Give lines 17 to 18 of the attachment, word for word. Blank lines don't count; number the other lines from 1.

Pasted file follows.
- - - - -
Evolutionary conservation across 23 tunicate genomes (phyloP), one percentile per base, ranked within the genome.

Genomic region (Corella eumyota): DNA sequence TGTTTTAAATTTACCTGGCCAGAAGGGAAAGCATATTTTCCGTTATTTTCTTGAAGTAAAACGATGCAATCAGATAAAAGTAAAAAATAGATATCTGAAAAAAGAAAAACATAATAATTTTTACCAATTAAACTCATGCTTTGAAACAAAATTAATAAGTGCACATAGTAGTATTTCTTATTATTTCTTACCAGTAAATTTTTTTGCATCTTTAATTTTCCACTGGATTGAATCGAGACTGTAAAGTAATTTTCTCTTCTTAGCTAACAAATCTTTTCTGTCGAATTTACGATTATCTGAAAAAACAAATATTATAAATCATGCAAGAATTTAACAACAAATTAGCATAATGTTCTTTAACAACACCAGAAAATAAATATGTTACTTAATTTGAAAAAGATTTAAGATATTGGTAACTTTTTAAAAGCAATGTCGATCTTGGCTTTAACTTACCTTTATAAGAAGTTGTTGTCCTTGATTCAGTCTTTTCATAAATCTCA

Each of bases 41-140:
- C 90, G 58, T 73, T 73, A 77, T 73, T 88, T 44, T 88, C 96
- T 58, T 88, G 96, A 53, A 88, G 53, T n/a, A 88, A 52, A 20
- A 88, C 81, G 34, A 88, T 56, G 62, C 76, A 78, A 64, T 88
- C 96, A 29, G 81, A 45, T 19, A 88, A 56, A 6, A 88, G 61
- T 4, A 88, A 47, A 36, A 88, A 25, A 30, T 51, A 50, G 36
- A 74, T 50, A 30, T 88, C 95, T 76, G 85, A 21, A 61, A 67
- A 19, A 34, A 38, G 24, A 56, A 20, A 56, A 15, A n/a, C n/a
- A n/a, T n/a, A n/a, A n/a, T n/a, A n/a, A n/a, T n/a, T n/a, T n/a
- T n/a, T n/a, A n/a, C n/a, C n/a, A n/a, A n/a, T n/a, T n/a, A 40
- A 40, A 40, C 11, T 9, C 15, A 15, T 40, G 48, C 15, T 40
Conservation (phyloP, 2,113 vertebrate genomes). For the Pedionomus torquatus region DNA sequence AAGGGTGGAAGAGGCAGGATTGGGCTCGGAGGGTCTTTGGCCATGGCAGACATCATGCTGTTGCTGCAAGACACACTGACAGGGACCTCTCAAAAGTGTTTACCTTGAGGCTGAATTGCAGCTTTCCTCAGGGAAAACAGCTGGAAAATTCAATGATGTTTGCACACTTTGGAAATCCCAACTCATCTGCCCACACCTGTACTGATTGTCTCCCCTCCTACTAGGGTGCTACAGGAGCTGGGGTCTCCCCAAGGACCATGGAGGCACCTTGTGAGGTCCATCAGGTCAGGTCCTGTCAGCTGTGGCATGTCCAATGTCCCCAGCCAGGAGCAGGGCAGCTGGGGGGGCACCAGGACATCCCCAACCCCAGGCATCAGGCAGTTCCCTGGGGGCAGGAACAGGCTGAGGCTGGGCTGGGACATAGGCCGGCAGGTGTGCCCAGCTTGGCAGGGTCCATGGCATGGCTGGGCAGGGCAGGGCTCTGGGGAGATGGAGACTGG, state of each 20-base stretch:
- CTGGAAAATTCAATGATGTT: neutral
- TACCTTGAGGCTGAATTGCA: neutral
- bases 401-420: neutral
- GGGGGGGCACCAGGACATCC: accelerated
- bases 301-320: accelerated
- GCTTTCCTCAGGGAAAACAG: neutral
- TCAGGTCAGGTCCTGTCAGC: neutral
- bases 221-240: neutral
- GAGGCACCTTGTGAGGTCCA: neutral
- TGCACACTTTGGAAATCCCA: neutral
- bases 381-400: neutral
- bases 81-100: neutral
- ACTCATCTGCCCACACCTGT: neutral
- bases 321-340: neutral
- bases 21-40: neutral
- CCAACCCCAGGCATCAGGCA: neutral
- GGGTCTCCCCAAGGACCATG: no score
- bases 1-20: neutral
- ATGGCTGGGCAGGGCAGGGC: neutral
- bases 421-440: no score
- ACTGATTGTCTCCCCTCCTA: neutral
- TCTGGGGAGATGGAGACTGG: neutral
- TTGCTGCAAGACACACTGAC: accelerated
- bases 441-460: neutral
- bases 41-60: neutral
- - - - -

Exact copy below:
- bases 401-420: neutral
- GGGGGGGCACCAGGACATCC: accelerated